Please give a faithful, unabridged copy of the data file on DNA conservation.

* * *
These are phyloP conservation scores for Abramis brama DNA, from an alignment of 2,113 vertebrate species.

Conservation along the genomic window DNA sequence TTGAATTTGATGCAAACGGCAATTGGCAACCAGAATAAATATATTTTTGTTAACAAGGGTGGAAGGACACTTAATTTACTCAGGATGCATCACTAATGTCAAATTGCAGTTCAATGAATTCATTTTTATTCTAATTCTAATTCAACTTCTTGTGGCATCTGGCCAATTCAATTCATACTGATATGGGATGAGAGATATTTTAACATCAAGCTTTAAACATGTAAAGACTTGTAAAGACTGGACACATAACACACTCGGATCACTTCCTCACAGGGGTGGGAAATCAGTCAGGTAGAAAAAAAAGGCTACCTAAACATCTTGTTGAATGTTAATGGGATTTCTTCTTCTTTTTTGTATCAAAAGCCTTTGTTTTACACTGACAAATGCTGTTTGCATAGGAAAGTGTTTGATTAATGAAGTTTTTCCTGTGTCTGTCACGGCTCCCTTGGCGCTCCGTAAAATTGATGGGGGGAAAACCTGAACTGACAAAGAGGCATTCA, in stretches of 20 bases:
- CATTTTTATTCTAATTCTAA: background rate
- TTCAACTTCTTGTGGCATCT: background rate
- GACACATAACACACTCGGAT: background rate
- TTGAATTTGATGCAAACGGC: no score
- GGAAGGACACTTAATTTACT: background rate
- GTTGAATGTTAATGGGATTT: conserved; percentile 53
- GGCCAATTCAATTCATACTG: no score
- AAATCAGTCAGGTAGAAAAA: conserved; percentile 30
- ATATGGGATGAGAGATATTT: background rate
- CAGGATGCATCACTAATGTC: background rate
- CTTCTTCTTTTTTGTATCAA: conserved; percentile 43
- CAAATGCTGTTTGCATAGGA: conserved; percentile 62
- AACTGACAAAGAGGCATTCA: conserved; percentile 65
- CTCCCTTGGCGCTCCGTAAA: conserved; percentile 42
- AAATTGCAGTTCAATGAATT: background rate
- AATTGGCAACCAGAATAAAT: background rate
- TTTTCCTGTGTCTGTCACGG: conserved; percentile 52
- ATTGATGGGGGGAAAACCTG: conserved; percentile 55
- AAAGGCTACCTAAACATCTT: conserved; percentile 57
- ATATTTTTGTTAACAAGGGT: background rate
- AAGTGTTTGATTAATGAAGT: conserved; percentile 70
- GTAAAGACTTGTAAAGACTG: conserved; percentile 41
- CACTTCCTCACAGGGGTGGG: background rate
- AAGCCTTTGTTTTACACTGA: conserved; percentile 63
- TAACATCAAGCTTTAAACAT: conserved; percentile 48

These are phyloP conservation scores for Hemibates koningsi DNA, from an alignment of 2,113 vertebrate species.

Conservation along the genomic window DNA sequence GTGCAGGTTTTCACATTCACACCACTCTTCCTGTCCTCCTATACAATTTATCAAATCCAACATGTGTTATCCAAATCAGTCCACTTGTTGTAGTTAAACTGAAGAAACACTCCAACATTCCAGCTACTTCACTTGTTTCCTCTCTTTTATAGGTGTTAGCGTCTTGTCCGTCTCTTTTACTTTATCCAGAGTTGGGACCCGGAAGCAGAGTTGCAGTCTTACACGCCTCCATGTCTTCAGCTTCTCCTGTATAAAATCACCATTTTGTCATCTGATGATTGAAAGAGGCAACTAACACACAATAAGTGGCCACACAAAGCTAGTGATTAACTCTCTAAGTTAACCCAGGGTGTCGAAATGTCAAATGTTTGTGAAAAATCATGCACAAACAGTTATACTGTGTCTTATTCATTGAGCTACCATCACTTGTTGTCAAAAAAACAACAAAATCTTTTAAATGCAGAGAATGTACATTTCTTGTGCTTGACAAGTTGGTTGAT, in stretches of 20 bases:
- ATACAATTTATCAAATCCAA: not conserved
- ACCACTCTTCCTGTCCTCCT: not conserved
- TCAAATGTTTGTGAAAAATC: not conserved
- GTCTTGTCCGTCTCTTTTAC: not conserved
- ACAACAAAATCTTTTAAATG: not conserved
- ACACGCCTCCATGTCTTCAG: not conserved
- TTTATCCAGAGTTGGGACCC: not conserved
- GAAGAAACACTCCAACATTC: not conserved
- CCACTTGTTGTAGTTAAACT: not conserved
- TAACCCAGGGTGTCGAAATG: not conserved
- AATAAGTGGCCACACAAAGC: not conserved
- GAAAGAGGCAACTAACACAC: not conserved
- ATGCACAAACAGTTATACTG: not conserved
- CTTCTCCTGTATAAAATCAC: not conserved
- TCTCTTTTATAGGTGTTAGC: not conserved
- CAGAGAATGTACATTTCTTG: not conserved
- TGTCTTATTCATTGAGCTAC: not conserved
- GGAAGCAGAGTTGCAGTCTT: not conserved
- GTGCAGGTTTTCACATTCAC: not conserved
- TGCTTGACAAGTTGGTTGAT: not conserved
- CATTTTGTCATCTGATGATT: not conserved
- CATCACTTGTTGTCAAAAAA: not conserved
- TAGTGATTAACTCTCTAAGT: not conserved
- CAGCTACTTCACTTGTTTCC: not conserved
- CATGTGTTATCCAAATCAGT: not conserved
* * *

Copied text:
These are phyloP conservation scores for Abramis brama DNA, from an alignment of 2,113 vertebrate species.

Conservation along the genomic window DNA sequence TTGAATTTGATGCAAACGGCAATTGGCAACCAGAATAAATATATTTTTGTTAACAAGGGTGGAAGGACACTTAATTTACTCAGGATGCATCACTAATGTCAAATTGCAGTTCAATGAATTCATTTTTATTCTAATTCTAATTCAACTTCTTGTGGCATCTGGCCAATTCAATTCATACTGATATGGGATGAGAGATATTTTAACATCAAGCTTTAAACATGTAAAGACTTGTAAAGACTGGACACATAACACACTCGGATCACTTCCTCACAGGGGTGGGAAATCAGTCAGGTAGAAAAAAAAGGCTACCTAAACATCTTGTTGAATGTTAATGGGATTTCTTCTTCTTTTTTGTATCAAAAGCCTTTGTTTTACACTGACAAATGCTGTTTGCATAGGAAAGTGTTTGATTAATGAAGTTTTTCCTGTGTCTGTCACGGCTCCCTTGGCGCTCCGTAAAATTGATGGGGGGAAAACCTGAACTGACAAAGAGGCATTCA, in stretches of 20 bases:
- CATTTTTATTCTAATTCTAA: background rate
- TTCAACTTCTTGTGGCATCT: background rate
- GACACATAACACACTCGGAT: background rate
- TTGAATTTGATGCAAACGGC: no score
- GGAAGGACACTTAATTTACT: background rate
- GTTGAATGTTAATGGGATTT: conserved; percentile 53
- GGCCAATTCAATTCATACTG: no score
- AAATCAGTCAGGTAGAAAAA: conserved; percentile 30
- ATATGGGATGAGAGATATTT: background rate
- CAGGATGCATCACTAATGTC: background rate
- CTTCTTCTTTTTTGTATCAA: conserved; percentile 43
- CAAATGCTGTTTGCATAGGA: conserved; percentile 62
- AACTGACAAAGAGGCATTCA: conserved; percentile 65
- CTCCCTTGGCGCTCCGTAAA: conserved; percentile 42
- AAATTGCAGTTCAATGAATT: background rate
- AATTGGCAACCAGAATAAAT: background rate
- TTTTCCTGTGTCTGTCACGG: conserved; percentile 52
- ATTGATGGGGGGAAAACCTG: conserved; percentile 55
- AAAGGCTACCTAAACATCTT: conserved; percentile 57
- ATATTTTTGTTAACAAGGGT: background rate
- AAGTGTTTGATTAATGAAGT: conserved; percentile 70
- GTAAAGACTTGTAAAGACTG: conserved; percentile 41
- CACTTCCTCACAGGGGTGGG: background rate
- AAGCCTTTGTTTTACACTGA: conserved; percentile 63
- TAACATCAAGCTTTAAACAT: conserved; percentile 48

These are phyloP conservation scores for Hemibates koningsi DNA, from an alignment of 2,113 vertebrate species.

Conservation along the genomic window DNA sequence GTGCAGGTTTTCACATTCACACCACTCTTCCTGTCCTCCTATACAATTTATCAAATCCAACATGTGTTATCCAAATCAGTCCACTTGTTGTAGTTAAACTGAAGAAACACTCCAACATTCCAGCTACTTCACTTGTTTCCTCTCTTTTATAGGTGTTAGCGTCTTGTCCGTCTCTTTTACTTTATCCAGAGTTGGGACCCGGAAGCAGAGTTGCAGTCTTACACGCCTCCATGTCTTCAGCTTCTCCTGTATAAAATCACCATTTTGTCATCTGATGATTGAAAGAGGCAACTAACACACAATAAGTGGCCACACAAAGCTAGTGATTAACTCTCTAAGTTAACCCAGGGTGTCGAAATGTCAAATGTTTGTGAAAAATCATGCACAAACAGTTATACTGTGTCTTATTCATTGAGCTACCATCACTTGTTGTCAAAAAAACAACAAAATCTTTTAAATGCAGAGAATGTACATTTCTTGTGCTTGACAAGTTGGTTGAT, in stretches of 20 bases:
- ATACAATTTATCAAATCCAA: not conserved
- ACCACTCTTCCTGTCCTCCT: not conserved
- TCAAATGTTTGTGAAAAATC: not conserved
- GTCTTGTCCGTCTCTTTTAC: not conserved
- ACAACAAAATCTTTTAAATG: not conserved
- ACACGCCTCCATGTCTTCAG: not conserved
- TTTATCCAGAGTTGGGACCC: not conserved
- GAAGAAACACTCCAACATTC: not conserved
- CCACTTGTTGTAGTTAAACT: not conserved
- TAACCCAGGGTGTCGAAATG: not conserved
- AATAAGTGGCCACACAAAGC: not conserved
- GAAAGAGGCAACTAACACAC: not conserved
- ATGCACAAACAGTTATACTG: not conserved
- CTTCTCCTGTATAAAATCAC: not conserved
- TCTCTTTTATAGGTGTTAGC: not conserved
- CAGAGAATGTACATTTCTTG: not conserved
- TGTCTTATTCATTGAGCTAC: not conserved
- GGAAGCAGAGTTGCAGTCTT: not conserved
- GTGCAGGTTTTCACATTCAC: not conserved
- TGCTTGACAAGTTGGTTGAT: not conserved
- CATTTTGTCATCTGATGATT: not conserved
- CATCACTTGTTGTCAAAAAA: not conserved
- TAGTGATTAACTCTCTAAGT: not conserved
- CAGCTACTTCACTTGTTTCC: not conserved
- CATGTGTTATCCAAATCAGT: not conserved